If you notice a rash during your Humira treatment, talk with your doctor. They may be able to recommend creams or medications to relieve your rash symptoms. In addition, they can help determine if the rash is serious or not.

Liver damage

Liver damage is a rare but serious side effect that can occur with Humira. Symptoms of liver damage may include:

  • jaundice (yellowing of the skin or the whites of your eyes)
  • abdominal (belly) pain
  • fatigue

What might help

Before using Humira, talk with your doctor about any liver problems you currently have or have had in the past. Your doctor will likely monitor your liver function through blood tests during your treatment.

If you develop any symptoms of liver damage during your treatment with Humira, tell your doctor right away. Liver damage can be very serious and even life threatening.

If you have questions or concerns about liver damage during your Humira treatment, talk with your doctor.

Allergic reaction

Like most drugs, Humira can cause an allergic reaction in some people.

Symptoms can be mild or serious and can include:

  • skin rash
  • itchiness
  • flushing (temporary warmth, redness, or deepening of skin color)
  • swelling under your skin, typically in your eyelids, lips, hands, or feet
  • swelling of your mouth, tongue, or throat, which can make it hard to breathe

What might help

If you have mild symptoms of an allergic reaction, such as a mild rash, call your doctor right away. They may suggest an over-the-counter oral antihistamine, such as Benadryl (diphenhydramine), or a topical product, such as hydrocortisone cream, to manage your symptoms.

If your doctor confirms you had a mild allergic reaction to Humira, they’ll decide if you should continue using it.

If you have symptoms of a severe allergic reaction, such as swelling or trouble breathing, call 911 or your local emergency number right away. These symptoms could be life threatening and require immediate medical care.

If your doctor confirms you had a serious allergic reaction to Humira, they may have you switch to a different treatment.

Keeping track of side effects

During your Humira treatment, consider keeping notes on any side effects you’re having. Then, you can share this information with your doctor. This is especially helpful to do when you first start taking new drugs or using a combination of treatments.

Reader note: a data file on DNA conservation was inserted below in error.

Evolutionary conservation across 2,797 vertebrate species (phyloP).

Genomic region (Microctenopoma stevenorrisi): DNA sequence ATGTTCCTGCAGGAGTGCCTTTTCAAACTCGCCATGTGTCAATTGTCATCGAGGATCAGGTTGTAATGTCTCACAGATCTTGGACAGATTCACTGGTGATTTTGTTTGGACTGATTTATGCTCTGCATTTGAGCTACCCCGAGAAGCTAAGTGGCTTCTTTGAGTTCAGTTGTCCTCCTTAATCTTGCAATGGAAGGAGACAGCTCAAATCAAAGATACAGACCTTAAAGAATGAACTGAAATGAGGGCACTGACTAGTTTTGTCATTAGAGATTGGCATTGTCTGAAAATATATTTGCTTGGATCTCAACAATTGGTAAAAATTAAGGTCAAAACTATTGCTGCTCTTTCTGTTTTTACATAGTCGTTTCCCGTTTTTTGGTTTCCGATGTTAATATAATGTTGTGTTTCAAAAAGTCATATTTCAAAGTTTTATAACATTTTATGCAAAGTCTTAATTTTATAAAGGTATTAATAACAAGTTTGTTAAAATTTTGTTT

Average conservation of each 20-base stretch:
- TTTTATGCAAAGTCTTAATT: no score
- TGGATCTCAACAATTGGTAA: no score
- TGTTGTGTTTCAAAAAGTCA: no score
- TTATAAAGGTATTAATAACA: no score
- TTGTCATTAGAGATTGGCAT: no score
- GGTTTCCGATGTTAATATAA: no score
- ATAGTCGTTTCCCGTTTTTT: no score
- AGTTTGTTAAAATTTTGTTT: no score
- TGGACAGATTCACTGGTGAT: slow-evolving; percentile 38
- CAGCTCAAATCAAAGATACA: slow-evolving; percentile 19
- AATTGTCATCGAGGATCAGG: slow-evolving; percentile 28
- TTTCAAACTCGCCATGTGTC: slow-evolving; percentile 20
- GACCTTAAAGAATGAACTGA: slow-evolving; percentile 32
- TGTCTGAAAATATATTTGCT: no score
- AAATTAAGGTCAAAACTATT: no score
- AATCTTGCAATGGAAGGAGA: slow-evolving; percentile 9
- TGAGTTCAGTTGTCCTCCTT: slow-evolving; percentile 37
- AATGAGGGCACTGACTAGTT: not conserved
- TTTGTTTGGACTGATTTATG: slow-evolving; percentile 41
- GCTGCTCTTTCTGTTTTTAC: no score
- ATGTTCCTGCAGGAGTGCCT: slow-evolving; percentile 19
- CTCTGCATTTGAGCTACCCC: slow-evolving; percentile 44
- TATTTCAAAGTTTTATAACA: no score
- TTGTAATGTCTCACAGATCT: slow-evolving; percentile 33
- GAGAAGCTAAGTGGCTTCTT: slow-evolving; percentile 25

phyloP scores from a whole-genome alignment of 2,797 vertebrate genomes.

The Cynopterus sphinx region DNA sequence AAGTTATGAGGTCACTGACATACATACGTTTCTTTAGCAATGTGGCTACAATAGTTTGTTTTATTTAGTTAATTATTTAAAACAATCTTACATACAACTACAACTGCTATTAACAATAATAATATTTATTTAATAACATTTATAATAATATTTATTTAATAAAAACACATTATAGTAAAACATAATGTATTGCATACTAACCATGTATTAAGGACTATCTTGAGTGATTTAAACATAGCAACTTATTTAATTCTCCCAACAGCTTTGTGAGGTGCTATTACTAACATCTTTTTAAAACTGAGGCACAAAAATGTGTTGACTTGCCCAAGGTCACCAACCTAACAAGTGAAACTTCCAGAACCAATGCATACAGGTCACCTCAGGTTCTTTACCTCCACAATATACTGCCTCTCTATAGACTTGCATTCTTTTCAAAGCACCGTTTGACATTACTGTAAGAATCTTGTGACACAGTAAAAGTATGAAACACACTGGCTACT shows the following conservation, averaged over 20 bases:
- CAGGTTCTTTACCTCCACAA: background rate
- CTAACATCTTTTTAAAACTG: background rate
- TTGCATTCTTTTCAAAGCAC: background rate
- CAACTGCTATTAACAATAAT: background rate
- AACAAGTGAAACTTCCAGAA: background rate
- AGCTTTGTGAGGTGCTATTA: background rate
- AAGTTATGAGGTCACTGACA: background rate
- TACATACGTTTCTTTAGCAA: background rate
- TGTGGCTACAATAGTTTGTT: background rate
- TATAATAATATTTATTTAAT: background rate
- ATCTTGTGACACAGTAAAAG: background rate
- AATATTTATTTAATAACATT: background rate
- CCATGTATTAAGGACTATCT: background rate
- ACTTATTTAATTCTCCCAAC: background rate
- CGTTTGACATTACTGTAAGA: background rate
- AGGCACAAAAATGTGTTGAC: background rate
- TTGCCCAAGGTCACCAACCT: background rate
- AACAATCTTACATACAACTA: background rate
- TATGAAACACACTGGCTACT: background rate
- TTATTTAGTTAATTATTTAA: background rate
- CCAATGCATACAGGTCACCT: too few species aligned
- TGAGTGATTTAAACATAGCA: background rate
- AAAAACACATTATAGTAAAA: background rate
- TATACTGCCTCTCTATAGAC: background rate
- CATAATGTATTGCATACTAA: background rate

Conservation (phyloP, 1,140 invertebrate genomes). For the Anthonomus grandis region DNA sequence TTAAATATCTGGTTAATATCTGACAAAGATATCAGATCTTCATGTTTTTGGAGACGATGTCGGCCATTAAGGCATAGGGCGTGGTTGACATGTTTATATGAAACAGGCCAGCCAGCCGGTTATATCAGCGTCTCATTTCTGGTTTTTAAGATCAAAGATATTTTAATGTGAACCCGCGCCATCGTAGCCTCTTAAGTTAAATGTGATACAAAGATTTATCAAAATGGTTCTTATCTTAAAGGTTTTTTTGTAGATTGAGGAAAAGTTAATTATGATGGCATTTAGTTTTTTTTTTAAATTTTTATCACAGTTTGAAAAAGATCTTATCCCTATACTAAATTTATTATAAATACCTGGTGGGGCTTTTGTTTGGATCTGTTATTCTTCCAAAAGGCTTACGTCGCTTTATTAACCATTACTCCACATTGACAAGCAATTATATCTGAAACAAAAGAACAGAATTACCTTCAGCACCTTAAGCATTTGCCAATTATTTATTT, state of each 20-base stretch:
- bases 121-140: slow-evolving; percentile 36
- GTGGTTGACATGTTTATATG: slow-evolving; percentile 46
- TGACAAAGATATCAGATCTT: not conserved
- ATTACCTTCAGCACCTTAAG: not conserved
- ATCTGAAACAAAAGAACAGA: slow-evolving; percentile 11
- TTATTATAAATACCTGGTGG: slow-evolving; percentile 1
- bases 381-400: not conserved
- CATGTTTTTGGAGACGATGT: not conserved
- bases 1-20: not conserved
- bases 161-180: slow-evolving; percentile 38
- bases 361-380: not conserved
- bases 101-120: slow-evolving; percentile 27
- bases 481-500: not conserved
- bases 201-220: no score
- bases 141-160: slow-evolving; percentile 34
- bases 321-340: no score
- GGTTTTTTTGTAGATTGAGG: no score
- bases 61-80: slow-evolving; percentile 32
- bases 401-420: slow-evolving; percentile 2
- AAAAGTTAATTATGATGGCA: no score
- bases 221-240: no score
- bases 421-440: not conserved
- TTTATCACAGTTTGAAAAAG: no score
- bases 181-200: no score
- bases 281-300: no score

Your side effect notes can include things like:

  • what dose of drug you were taking when you had the side effect
  • how soon after starting that dose you had the side effect
  • what your symptoms were from the side effect
  • how it affected your daily activities
  • what other medications you were also taking
  • any other information you feel is important

Keeping notes and sharing them with your doctor will help your doctor learn more about how the drug affects you. And your doctor can use this information to adjust your treatment plan if needed.

Warnings for Humira

Humira comes with several warnings.

Boxed warnings

Humira has boxed warnings for serious infections and cancer. Boxed warnings are the most serious warnings from the Food and Drug Administration (FDA).

  • Serious infections. Humira can cause serious infections, which may be life threatening. If you have any infections before starting Humira, be sure to tell your doctor. They’ll likely recommend treating your infection so it doesn’t become serious. Your doctor will also test you for tuberculosis (TB) before starting Humira. If you have TB, it will be treated before you start using Humira.
  • Cancer. Humira may raise your risk for certain types of cancer, such as skin cancer or blood cancer (including leukemia or lymphoma). If you have cancer or have had it in the past, talk with your doctor before using Humira. They’ll help you choose the most appropriate drug and may monitor you more closely throughout your treatment.

To learn more, see the “Side effects explained” section above.

Other warnings

Humira may not be right for you if you have certain medical conditions or other factors that affect your health. Talk with your doctor about your health history before you take Humira. The list below includes factors to consider.

Hepatitis B. If you have hepatitis B or have had it in the past, using Humira may cause reactivation of the virus. Be sure to tell your doctor if you’ve ever had hepatitis B. They’ll likely monitor you more closely throughout your Humira treatment to make sure your hepatitis B symptoms don’t return.